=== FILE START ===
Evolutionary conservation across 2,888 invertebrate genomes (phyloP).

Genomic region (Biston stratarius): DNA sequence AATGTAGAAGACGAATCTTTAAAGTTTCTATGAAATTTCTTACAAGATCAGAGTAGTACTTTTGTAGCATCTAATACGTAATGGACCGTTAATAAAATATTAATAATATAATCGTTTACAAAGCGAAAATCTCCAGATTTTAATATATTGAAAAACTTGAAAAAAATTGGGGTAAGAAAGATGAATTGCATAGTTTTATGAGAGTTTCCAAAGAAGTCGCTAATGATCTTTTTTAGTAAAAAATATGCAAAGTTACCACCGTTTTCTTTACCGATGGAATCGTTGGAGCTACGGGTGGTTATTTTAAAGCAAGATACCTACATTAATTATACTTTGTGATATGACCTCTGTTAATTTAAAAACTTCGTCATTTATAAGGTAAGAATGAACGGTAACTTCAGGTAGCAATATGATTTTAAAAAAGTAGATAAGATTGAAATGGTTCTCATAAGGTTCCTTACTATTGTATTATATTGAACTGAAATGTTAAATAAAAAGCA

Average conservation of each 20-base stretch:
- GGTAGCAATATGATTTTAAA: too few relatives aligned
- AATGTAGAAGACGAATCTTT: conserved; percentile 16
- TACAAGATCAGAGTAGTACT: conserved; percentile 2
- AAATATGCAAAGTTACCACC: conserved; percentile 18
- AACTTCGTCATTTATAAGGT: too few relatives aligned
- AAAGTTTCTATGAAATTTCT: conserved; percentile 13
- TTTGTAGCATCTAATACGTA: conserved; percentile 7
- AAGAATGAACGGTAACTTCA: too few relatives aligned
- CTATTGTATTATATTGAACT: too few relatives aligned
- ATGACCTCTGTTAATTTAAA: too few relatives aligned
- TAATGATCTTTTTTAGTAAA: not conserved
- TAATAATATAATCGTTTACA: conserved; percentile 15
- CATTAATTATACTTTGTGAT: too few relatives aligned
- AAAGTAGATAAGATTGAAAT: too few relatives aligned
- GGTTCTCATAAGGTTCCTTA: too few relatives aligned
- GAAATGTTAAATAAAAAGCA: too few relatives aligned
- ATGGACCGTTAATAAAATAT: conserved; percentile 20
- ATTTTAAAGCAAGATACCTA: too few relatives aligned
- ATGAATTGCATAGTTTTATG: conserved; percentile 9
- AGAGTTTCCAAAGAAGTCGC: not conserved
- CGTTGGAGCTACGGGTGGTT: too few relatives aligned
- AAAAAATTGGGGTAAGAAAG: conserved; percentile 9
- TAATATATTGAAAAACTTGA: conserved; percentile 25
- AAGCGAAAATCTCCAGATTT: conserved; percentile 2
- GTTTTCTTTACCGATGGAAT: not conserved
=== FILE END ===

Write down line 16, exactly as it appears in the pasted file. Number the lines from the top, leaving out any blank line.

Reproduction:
- CATTAATTATACTTTGTGAT: too few relatives aligned